From whom we'll seek justice?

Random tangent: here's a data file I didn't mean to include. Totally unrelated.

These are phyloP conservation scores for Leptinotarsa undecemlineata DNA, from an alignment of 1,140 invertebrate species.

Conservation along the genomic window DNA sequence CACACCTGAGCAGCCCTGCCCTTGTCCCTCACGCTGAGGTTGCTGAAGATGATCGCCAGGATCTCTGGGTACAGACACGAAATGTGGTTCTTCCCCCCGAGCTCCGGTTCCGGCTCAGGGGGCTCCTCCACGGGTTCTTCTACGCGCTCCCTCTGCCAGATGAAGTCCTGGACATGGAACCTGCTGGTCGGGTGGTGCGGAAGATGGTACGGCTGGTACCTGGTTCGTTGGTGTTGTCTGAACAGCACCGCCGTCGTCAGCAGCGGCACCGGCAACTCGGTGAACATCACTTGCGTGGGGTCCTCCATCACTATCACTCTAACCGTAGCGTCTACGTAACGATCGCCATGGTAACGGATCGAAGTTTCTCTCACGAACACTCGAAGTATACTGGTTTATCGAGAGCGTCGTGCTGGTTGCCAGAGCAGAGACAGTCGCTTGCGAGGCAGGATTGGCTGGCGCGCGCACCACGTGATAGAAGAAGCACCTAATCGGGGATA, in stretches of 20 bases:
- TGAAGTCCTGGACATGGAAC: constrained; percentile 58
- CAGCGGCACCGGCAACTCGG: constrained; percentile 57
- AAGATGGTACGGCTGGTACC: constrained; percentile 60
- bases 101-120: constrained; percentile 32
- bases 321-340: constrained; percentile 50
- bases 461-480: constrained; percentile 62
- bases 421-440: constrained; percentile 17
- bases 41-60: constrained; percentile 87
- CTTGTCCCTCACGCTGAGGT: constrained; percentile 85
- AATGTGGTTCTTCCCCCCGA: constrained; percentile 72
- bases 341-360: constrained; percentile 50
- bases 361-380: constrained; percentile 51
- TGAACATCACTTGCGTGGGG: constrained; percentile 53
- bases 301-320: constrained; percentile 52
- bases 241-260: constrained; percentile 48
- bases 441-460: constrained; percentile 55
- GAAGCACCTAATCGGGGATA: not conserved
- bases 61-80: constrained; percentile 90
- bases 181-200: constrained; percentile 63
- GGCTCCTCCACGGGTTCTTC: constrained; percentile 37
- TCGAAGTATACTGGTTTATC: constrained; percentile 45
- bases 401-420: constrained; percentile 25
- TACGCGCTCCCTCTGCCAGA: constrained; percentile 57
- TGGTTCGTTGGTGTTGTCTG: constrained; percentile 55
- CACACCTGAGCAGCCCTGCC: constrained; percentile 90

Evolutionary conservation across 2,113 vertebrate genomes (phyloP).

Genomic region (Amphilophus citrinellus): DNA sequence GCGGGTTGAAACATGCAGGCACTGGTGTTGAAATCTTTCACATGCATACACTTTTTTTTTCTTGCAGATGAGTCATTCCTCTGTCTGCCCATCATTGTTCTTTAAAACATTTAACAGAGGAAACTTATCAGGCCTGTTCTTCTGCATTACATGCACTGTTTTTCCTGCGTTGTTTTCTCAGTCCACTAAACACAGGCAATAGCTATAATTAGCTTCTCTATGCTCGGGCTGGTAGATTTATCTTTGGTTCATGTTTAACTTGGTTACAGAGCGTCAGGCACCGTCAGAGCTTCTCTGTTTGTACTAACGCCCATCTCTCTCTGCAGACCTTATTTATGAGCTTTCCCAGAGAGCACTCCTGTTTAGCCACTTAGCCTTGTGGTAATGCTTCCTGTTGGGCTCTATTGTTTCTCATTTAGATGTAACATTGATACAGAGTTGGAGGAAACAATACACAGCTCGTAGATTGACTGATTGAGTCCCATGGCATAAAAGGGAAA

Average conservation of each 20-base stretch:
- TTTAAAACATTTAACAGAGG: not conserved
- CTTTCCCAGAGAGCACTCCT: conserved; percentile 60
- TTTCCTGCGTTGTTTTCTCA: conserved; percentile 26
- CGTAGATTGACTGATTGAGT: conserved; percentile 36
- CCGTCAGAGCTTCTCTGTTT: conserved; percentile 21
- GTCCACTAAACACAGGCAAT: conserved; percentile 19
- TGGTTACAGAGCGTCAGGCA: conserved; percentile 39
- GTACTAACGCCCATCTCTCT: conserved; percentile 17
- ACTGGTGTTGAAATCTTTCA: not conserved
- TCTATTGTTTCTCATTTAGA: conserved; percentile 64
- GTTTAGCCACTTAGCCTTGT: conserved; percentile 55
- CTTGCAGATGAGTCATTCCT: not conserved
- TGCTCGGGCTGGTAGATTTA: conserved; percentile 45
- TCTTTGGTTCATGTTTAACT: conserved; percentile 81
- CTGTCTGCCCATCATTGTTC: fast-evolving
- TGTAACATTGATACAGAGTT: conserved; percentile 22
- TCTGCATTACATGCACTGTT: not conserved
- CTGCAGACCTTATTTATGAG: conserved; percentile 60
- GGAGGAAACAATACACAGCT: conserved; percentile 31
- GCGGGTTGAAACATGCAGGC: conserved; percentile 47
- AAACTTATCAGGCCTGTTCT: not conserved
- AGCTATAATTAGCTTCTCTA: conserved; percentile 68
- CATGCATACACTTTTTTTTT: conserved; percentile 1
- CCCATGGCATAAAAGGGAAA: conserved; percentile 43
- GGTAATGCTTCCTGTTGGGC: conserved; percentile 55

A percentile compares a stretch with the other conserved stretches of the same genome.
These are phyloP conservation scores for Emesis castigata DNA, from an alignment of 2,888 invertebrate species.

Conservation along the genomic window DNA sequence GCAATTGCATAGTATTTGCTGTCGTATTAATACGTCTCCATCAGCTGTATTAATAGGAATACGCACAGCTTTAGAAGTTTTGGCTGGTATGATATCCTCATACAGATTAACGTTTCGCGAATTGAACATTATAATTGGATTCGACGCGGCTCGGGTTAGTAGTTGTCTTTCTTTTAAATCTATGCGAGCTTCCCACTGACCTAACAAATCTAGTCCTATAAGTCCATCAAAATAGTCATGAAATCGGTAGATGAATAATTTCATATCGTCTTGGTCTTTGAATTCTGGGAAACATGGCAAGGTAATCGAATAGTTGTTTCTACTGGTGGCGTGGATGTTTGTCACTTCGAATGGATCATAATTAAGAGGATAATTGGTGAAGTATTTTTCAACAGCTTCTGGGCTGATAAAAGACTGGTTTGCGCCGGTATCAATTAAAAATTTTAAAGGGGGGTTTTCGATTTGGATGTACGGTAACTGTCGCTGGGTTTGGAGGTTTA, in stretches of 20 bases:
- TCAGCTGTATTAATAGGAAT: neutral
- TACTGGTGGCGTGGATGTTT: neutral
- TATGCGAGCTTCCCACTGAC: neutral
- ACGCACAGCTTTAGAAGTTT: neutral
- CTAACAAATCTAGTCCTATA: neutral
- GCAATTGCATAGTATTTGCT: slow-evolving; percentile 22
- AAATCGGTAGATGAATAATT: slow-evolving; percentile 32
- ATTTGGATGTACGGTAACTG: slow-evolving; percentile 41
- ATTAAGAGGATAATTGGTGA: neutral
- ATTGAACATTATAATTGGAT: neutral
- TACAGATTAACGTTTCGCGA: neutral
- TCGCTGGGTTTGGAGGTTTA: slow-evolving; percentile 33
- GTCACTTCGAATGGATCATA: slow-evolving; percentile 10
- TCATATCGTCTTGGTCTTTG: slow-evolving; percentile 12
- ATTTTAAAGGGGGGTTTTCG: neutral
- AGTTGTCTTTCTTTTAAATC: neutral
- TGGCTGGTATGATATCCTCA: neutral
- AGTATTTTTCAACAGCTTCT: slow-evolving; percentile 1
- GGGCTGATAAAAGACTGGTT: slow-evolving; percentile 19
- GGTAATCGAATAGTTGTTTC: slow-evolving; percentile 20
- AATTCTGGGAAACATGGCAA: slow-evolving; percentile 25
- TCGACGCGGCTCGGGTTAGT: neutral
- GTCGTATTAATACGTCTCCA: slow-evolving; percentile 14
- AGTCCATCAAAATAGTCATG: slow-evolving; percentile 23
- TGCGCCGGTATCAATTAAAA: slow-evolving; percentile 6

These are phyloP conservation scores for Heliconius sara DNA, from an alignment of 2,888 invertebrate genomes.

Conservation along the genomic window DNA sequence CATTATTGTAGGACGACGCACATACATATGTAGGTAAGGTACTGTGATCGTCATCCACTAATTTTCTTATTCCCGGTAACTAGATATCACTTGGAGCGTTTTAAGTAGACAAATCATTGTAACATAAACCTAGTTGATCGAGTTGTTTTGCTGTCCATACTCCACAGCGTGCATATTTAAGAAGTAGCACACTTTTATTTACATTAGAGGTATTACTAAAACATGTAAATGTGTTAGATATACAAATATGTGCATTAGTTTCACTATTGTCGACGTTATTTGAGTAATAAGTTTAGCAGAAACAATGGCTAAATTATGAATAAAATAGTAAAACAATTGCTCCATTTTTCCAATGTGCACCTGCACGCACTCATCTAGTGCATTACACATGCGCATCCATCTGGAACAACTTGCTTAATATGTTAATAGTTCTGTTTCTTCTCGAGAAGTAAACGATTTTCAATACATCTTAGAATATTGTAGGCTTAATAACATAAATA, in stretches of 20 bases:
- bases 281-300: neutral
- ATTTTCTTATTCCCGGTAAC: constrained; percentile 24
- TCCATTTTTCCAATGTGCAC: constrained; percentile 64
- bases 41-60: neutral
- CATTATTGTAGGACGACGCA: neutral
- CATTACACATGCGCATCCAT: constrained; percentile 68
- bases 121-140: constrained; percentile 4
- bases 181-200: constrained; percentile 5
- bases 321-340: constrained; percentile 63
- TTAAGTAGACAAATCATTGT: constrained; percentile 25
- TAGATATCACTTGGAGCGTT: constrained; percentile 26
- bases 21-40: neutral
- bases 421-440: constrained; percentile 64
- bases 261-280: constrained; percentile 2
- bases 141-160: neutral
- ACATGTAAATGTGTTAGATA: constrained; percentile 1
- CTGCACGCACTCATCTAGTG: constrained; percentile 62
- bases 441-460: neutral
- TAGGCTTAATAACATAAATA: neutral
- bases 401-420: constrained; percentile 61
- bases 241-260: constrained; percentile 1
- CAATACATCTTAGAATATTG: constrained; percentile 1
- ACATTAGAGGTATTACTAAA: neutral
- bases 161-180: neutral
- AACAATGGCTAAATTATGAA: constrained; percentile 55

The valley of Chitral, which spreads over 14,850 square kilometers, remains deprived of all the basic rights even in this era of space technology. Who should we blame for our deprivations – Chitral’s political leaders, lack of public awareness or discrimination in the hands of successive provincial and federal governments? But why should we remain with our hands crossed considering our deprivations as a fait accompli? Historically speaking, for centuries Chitral was an independent country with its geographical boundaries and cultural characteristics making it a compact nation state. But the first blow to the geographical integration and the Khow-speaking people’s unity came in 1885 when with the arrival of the British colonial powers and due to the incompetent and dishonest political leadership areas from Mastuj to Yasen, Ghizer and Punyal were severed from the state of Chitral. Though the struggle of the indigenous people bore fruits after over two decades when Chitral regain Mastuj, the other areas – Yasen, Ghizer and Punyal where people also speak the Khowar language – still remain separated from Chitral. At the time of the partition of the subcontinent in 1947, the then Mehtar of Chitral announced his decision to join the newly-created state of Pakistan without any preconditions but tried to keep the status of his princely state intact. However, in July 1969 the state was formally abolished and Chitral was made a district of the Malakand division of the then NWFP. It seemed we offered our independent and sovereign status in a platter to the rulers of Pakistan and got nothing in return. Even we failed to get the guarantee that our separate identity and cultural uniqueness should be protected after being merged into the province dominated by the Pashtoons with whom we had almost nothing in common. Today, despite being a separate nation with our own distinct culture, language, traditions and rich history and geography, we are fast losing our identity. Though there are people who considered the state era as draconian and a period of cruelties, at the end of its abolition Chitral got nothing. It is also deplorable that Chitral being area-wise the largest district – 14,850 square kilometers – of KPK, which used to consist of two districts of Mastuj and Chitral for administrative purposes, was made one district. For the last many years, successive governments have ignored the demand of the people of upper Chitral to restore the district status of their area. The decision to make Chitral one district was a step to rob the people of Chitral of their basic rights. The people of upper Chitral have been raising the issue at different platforms demanding district status for their area. During the first tenure of Benazir Bhutto as the prime minister when she came to the annual Shandur festival, the residents held a forceful protest for the acceptance of their demand and many people were arrested and sent to jail. However, due to the lack of an active and visionary political leadership, this mass movement could not achieve its objective and also disappointed the people. After the 2008 general elections the people of the area once again tried to put life into the dead horse. In 2010 when the then chief minister Ameer Haider Khan Hoti visited Booni, the political leaders and civil society representatives presented him a one-point charter of demand that their area should be given the status of district. The chief minister told the people on that occasion that a committee would be formed which would check if the area meets the constitutional requirements to become a district. However, it is very unfortunate that when it comes to Chitral there are constitutional and other impediments blocking the people from getting their rights. Why there are the so-called constitutional complications in the way of making upper Chitral a separate district for administrative purposes. Is this not a birthright of the people of upper Chitral’s far-off areas like Broghil valley to get their petty issues resolved locally instead of coming all the way to Chitral at a distance of 300 kilometers? On the other hand, the pervious government of the ANP did not see any impediments in making the 800 kilometers Kala Dhaka the district of Torghar. Coming to power in the province, the PTI has also announced its decision to divide the 492 square kilometers Kohistan into two districts. Besides, the chief minister had claimed that during the PTI’s rule in the province no injustice would be done with any area rather all the injustices done with the people of all the districts in the past would be compensated. But it is unfortunate that when it comes to ensuring basic rights to the 0.5 million people of Chitral, the successive governments have either not considered Chitral as part of Pakistan or thought that meeting any genuine demand of the Chitralis would be a cardinal sign. Today even after eight months of the general elections, the provincial assembly seat of upper Chitral remains vacant meaning the people of the area have no representation in the assembly to even speak about their rights. The people of upper Chitral need to pause and think if any government would give them their rights if they continued trusting them. It is time they launched a decisive struggle for all their rights. —Karimullah]]>